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EACEA National Policies Platform


2. Voluntary Activities

2.1 General context

Last update: 29 June 2022
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  1. Historical developments
  2. Main concepts

Historical developments

Volunteering as an activity has a long history in Estonia. However, only since the turn of the millennium, has volunteering been approached in an organized way.

In Estonia, the first steps towards obtaining an evidence-based overview of volunteering were based on studies of individuals volunteering in the context of NGOs and civil society. The First National Forum of Volunteers gathered on April 25, 2003, to discuss the problems of communication between individual volunteers and organizations. It was organized by the Peipsi Center for Transboundary Cooperation, an NGO established in 1993, Tartu Volunteering Center, an NGO established in 2000 and Network of Estonian Nonprofit Organizations, NENO, established in 1991. 

The first and last national strategy on volunteering – Estonian National Development Plan for Volunteering 2007-2010 (Eesti vabatahtliku tegevuse arengukava aastateks 2007-2010) – was adopted in 2006. It followed the Concept of Development of Civil Society in Estonia which was adopted in 2002 by Estonian Parliament Riigikogu

Since the very beginning, the Ministry of Interior has played an important role in the process of institutionalization of volunteering and civil society, as a partner to voluntary organizations and civil society. 

Main concepts

In Estonia, there is no legal definition of volunteering in general.

At the moment, the highest administrative level definition appears to be the one which is used in the National Civil Society Development Plan 2015-2020. The volunteering has been described on the level of laws also, for example in the rescue services. A new program for the years 2021-2024 was also approved in summer 2020, but volunteering is being addressed there in general, not specifically towards youth (although youth volunteering is also mentioned).

Volunteering is defined as the commitment of time, energy or skills, out of one´s free will and without getting paid. Volunteers help others or undertake activities mainly for the public benefit and the benefit of society. Helping one´s family members is not considered to be a voluntary activity. 

A similar definition of voluntary activity in Estonia is provided in ILO report: “activity voluntarily is undertaken without pay to help someone other than members of your household or relatives". It can be any kind of help to individuals directly or through organizations or associations, also self-initiative joint action for improving the environment of your neighborhood or community or activity for the benefit of society. The same definition, used at the end of the 1990s, is also valid today and is used in the National Civil Society Development Plan 2015-2020.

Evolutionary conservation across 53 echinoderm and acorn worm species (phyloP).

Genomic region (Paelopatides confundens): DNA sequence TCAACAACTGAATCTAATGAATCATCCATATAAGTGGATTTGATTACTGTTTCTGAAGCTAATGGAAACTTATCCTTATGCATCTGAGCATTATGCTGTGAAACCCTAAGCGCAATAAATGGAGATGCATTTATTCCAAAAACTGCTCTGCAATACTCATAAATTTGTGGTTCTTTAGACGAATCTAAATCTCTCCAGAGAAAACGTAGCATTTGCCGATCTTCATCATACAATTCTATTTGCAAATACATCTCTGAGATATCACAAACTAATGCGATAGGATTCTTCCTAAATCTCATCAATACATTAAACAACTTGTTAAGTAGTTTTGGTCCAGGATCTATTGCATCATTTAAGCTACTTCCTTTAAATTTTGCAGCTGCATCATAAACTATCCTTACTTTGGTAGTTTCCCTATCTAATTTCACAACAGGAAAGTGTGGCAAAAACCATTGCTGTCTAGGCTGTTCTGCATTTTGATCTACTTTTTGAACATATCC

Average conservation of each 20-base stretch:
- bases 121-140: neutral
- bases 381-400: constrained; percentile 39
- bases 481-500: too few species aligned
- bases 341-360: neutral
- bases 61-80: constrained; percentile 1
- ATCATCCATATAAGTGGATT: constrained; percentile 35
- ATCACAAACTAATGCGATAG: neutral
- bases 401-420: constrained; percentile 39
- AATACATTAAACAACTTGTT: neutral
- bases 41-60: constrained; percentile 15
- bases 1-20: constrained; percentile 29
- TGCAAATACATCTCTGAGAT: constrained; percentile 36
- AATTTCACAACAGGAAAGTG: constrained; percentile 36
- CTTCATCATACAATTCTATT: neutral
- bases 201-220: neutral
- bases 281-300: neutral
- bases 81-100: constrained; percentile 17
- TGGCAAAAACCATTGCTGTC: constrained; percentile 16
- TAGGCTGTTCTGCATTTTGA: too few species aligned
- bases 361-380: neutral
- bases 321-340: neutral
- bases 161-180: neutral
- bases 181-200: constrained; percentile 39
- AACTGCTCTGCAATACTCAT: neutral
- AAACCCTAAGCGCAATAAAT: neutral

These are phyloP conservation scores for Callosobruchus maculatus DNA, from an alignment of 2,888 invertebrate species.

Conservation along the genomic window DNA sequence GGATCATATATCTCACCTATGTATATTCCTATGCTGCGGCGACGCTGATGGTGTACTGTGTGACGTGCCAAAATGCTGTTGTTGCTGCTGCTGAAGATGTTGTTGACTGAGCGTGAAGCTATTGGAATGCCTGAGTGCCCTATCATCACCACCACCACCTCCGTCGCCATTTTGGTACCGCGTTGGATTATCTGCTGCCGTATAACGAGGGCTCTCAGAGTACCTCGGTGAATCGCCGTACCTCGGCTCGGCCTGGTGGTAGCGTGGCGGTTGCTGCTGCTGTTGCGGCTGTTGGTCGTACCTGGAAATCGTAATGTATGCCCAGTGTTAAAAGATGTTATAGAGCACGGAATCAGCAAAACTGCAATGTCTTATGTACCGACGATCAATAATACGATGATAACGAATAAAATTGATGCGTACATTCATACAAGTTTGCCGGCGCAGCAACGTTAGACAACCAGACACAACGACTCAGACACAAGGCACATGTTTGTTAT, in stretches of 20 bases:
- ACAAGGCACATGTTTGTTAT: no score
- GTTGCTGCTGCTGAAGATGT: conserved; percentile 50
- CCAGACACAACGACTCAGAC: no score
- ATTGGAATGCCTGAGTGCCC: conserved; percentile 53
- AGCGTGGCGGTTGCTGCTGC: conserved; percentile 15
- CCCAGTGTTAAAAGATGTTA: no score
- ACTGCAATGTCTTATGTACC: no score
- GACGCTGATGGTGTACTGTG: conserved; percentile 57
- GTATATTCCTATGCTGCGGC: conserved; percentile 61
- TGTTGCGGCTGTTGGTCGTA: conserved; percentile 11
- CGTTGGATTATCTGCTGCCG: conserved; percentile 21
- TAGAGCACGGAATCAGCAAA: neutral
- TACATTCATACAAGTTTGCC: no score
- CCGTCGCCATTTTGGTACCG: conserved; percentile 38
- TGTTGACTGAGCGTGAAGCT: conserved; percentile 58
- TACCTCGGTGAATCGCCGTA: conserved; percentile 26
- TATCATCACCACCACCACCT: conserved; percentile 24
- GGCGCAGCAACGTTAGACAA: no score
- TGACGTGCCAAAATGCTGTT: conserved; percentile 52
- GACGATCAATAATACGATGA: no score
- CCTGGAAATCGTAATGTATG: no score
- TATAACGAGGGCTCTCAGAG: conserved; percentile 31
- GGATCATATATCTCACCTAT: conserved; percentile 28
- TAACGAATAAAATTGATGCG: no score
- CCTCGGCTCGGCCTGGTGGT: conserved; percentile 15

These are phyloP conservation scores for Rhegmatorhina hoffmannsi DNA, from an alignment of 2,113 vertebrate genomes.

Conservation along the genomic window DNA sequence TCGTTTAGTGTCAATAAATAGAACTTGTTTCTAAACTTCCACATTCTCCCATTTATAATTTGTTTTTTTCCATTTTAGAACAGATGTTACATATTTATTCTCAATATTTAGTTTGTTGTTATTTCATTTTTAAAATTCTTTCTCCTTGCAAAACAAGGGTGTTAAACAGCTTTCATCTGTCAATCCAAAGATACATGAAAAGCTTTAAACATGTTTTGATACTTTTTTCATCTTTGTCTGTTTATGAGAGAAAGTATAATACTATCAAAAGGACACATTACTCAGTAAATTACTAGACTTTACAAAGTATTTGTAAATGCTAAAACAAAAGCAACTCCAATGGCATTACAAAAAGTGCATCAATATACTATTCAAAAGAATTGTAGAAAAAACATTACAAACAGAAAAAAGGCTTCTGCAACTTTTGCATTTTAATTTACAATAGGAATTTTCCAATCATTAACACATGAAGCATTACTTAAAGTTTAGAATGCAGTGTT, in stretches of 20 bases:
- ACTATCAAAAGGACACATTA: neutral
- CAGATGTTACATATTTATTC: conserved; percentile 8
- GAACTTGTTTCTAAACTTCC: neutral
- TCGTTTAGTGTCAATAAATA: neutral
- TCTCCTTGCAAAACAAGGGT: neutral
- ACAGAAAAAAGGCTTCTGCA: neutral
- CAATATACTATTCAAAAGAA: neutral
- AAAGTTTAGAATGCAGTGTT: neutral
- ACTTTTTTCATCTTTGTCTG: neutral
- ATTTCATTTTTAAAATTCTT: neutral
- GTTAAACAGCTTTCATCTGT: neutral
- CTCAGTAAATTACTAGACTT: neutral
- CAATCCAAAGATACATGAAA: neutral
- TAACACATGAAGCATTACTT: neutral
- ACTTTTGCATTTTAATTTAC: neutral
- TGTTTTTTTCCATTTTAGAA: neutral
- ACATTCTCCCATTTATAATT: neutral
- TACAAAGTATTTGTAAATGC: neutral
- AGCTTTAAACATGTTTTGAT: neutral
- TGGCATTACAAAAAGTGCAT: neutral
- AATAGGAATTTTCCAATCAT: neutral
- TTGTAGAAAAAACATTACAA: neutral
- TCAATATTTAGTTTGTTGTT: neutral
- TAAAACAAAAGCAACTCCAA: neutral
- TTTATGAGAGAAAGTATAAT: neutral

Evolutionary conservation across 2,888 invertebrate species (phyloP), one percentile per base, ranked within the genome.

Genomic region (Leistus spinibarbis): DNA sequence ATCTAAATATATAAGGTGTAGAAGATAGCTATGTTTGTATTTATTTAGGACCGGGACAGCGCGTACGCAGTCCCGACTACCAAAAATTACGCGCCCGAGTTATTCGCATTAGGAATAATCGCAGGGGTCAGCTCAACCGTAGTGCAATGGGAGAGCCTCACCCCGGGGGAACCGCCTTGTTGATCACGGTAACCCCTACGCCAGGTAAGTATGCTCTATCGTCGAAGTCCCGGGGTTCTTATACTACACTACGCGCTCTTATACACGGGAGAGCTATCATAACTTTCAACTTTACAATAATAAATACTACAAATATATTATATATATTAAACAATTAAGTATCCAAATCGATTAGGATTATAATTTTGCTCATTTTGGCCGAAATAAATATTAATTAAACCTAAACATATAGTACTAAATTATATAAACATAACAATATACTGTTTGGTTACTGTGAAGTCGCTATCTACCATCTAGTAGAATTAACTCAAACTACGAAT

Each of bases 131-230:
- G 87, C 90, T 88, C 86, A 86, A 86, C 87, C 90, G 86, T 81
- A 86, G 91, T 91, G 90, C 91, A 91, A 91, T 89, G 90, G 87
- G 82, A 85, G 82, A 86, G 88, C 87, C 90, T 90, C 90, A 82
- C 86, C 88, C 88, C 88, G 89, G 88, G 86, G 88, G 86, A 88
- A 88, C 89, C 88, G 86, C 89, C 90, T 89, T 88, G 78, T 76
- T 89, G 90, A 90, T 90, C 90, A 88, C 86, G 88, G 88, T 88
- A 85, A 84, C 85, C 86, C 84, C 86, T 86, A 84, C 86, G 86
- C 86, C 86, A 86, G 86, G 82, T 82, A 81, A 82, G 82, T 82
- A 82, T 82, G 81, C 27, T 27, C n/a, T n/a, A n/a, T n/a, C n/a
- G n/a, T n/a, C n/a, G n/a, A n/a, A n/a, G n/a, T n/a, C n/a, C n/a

The Youth Field Development Plan 2014-2020, which is the national strategic document in the field of youth, does not contain a definition of youth volunteering. However, volunteering is mentioned in three contexts: 

  • Youth volunteering as a way of taking part in youth work activities, which have the potential to contribute to the development of skills and personal features (p.5, 6);
  • Youth volunteering as preparation for work-life, as an opportunity to obtain work experience which is especially relevant for specific youth groups (p.9);
  • Youth volunteering as a way of participation in local community life and strengthening local democracy (p.9).

The new development plan for the years 2021-2035 (Noortevaldkonna arengukava 2021-2035) brings out volunteering much more:

  • youth volunteering is a way to encourage youth entrepreneurship, creativity and ideas;
  • youth volunteering is a way to empower young people to be active citizens, to participate and contribute meaningfully to the community;
  • the share of young people participating in voluntary activities is one indicator for the development plan's strategic goal no 2 (the starting ang goal levels are to be defined yet);
  • creating youth volunteering possibilities is a way to ensure quality youth work that is available equally in different regions.